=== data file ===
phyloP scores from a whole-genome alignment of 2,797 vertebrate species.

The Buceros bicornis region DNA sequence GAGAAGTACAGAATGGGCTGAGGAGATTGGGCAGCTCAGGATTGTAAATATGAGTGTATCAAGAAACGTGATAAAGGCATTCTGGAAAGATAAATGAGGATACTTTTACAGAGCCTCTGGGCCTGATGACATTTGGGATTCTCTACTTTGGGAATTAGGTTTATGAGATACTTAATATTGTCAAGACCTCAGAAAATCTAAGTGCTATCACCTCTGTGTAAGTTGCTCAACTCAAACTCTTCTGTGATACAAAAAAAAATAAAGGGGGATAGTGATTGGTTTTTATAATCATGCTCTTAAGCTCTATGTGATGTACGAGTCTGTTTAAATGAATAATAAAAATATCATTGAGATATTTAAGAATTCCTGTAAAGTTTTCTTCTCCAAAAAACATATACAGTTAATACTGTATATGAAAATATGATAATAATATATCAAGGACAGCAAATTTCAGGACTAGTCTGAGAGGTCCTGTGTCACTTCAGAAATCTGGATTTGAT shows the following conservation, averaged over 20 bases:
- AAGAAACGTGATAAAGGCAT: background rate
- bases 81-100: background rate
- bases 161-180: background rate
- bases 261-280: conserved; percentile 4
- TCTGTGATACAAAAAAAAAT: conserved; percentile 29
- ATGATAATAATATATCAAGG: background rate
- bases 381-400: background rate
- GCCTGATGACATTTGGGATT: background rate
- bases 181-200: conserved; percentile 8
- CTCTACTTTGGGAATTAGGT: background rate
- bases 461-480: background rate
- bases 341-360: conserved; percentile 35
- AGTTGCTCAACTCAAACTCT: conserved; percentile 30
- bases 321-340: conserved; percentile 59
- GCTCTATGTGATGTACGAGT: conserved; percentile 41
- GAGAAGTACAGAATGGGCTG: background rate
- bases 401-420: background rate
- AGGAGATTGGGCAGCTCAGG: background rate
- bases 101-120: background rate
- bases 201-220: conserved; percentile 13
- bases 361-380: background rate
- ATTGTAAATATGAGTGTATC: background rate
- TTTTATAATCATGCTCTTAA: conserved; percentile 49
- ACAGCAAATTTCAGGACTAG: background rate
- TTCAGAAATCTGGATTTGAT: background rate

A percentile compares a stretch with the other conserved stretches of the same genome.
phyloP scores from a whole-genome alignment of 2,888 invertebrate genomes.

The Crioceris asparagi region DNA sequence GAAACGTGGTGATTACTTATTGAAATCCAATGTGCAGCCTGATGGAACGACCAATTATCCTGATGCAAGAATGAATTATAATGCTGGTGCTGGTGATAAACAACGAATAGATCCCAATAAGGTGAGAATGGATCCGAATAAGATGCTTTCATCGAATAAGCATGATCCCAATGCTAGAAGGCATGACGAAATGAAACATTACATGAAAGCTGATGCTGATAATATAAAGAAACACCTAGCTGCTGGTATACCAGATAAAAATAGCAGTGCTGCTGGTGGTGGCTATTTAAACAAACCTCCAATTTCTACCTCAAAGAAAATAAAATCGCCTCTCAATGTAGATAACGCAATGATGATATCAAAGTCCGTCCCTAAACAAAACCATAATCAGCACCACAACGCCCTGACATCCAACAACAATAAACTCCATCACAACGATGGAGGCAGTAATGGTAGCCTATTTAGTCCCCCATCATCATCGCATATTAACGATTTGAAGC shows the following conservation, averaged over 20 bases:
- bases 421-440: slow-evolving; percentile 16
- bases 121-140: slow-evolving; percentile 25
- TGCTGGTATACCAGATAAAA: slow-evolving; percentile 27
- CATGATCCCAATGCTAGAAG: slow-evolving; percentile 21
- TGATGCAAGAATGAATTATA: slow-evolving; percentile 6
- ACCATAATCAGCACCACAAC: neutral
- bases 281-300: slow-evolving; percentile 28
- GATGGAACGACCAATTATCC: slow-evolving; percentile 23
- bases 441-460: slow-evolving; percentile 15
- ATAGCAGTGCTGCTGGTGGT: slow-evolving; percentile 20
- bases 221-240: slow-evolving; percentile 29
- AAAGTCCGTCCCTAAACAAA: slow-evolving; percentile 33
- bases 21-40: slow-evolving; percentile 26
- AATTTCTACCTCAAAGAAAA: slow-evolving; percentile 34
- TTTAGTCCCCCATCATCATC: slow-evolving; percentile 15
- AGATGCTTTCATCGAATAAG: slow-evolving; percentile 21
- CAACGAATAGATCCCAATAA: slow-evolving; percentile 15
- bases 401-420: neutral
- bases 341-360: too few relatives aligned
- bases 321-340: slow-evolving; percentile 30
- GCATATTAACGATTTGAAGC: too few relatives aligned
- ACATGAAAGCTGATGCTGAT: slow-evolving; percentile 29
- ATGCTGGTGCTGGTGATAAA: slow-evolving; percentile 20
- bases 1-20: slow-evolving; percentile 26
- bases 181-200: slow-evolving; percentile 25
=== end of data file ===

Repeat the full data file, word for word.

phyloP scores from a whole-genome alignment of 2,797 vertebrate species.

The Buceros bicornis region DNA sequence GAGAAGTACAGAATGGGCTGAGGAGATTGGGCAGCTCAGGATTGTAAATATGAGTGTATCAAGAAACGTGATAAAGGCATTCTGGAAAGATAAATGAGGATACTTTTACAGAGCCTCTGGGCCTGATGACATTTGGGATTCTCTACTTTGGGAATTAGGTTTATGAGATACTTAATATTGTCAAGACCTCAGAAAATCTAAGTGCTATCACCTCTGTGTAAGTTGCTCAACTCAAACTCTTCTGTGATACAAAAAAAAATAAAGGGGGATAGTGATTGGTTTTTATAATCATGCTCTTAAGCTCTATGTGATGTACGAGTCTGTTTAAATGAATAATAAAAATATCATTGAGATATTTAAGAATTCCTGTAAAGTTTTCTTCTCCAAAAAACATATACAGTTAATACTGTATATGAAAATATGATAATAATATATCAAGGACAGCAAATTTCAGGACTAGTCTGAGAGGTCCTGTGTCACTTCAGAAATCTGGATTTGAT shows the following conservation, averaged over 20 bases:
- AAGAAACGTGATAAAGGCAT: background rate
- bases 81-100: background rate
- bases 161-180: background rate
- bases 261-280: conserved; percentile 4
- TCTGTGATACAAAAAAAAAT: conserved; percentile 29
- ATGATAATAATATATCAAGG: background rate
- bases 381-400: background rate
- GCCTGATGACATTTGGGATT: background rate
- bases 181-200: conserved; percentile 8
- CTCTACTTTGGGAATTAGGT: background rate
- bases 461-480: background rate
- bases 341-360: conserved; percentile 35
- AGTTGCTCAACTCAAACTCT: conserved; percentile 30
- bases 321-340: conserved; percentile 59
- GCTCTATGTGATGTACGAGT: conserved; percentile 41
- GAGAAGTACAGAATGGGCTG: background rate
- bases 401-420: background rate
- AGGAGATTGGGCAGCTCAGG: background rate
- bases 101-120: background rate
- bases 201-220: conserved; percentile 13
- bases 361-380: background rate
- ATTGTAAATATGAGTGTATC: background rate
- TTTTATAATCATGCTCTTAA: conserved; percentile 49
- ACAGCAAATTTCAGGACTAG: background rate
- TTCAGAAATCTGGATTTGAT: background rate

A percentile compares a stretch with the other conserved stretches of the same genome.
phyloP scores from a whole-genome alignment of 2,888 invertebrate genomes.

The Crioceris asparagi region DNA sequence GAAACGTGGTGATTACTTATTGAAATCCAATGTGCAGCCTGATGGAACGACCAATTATCCTGATGCAAGAATGAATTATAATGCTGGTGCTGGTGATAAACAACGAATAGATCCCAATAAGGTGAGAATGGATCCGAATAAGATGCTTTCATCGAATAAGCATGATCCCAATGCTAGAAGGCATGACGAAATGAAACATTACATGAAAGCTGATGCTGATAATATAAAGAAACACCTAGCTGCTGGTATACCAGATAAAAATAGCAGTGCTGCTGGTGGTGGCTATTTAAACAAACCTCCAATTTCTACCTCAAAGAAAATAAAATCGCCTCTCAATGTAGATAACGCAATGATGATATCAAAGTCCGTCCCTAAACAAAACCATAATCAGCACCACAACGCCCTGACATCCAACAACAATAAACTCCATCACAACGATGGAGGCAGTAATGGTAGCCTATTTAGTCCCCCATCATCATCGCATATTAACGATTTGAAGC shows the following conservation, averaged over 20 bases:
- bases 421-440: slow-evolving; percentile 16
- bases 121-140: slow-evolving; percentile 25
- TGCTGGTATACCAGATAAAA: slow-evolving; percentile 27
- CATGATCCCAATGCTAGAAG: slow-evolving; percentile 21
- TGATGCAAGAATGAATTATA: slow-evolving; percentile 6
- ACCATAATCAGCACCACAAC: neutral
- bases 281-300: slow-evolving; percentile 28
- GATGGAACGACCAATTATCC: slow-evolving; percentile 23
- bases 441-460: slow-evolving; percentile 15
- ATAGCAGTGCTGCTGGTGGT: slow-evolving; percentile 20
- bases 221-240: slow-evolving; percentile 29
- AAAGTCCGTCCCTAAACAAA: slow-evolving; percentile 33
- bases 21-40: slow-evolving; percentile 26
- AATTTCTACCTCAAAGAAAA: slow-evolving; percentile 34
- TTTAGTCCCCCATCATCATC: slow-evolving; percentile 15
- AGATGCTTTCATCGAATAAG: slow-evolving; percentile 21
- CAACGAATAGATCCCAATAA: slow-evolving; percentile 15
- bases 401-420: neutral
- bases 341-360: too few relatives aligned
- bases 321-340: slow-evolving; percentile 30
- GCATATTAACGATTTGAAGC: too few relatives aligned
- ACATGAAAGCTGATGCTGAT: slow-evolving; percentile 29
- ATGCTGGTGCTGGTGATAAA: slow-evolving; percentile 20
- bases 1-20: slow-evolving; percentile 26
- bases 181-200: slow-evolving; percentile 25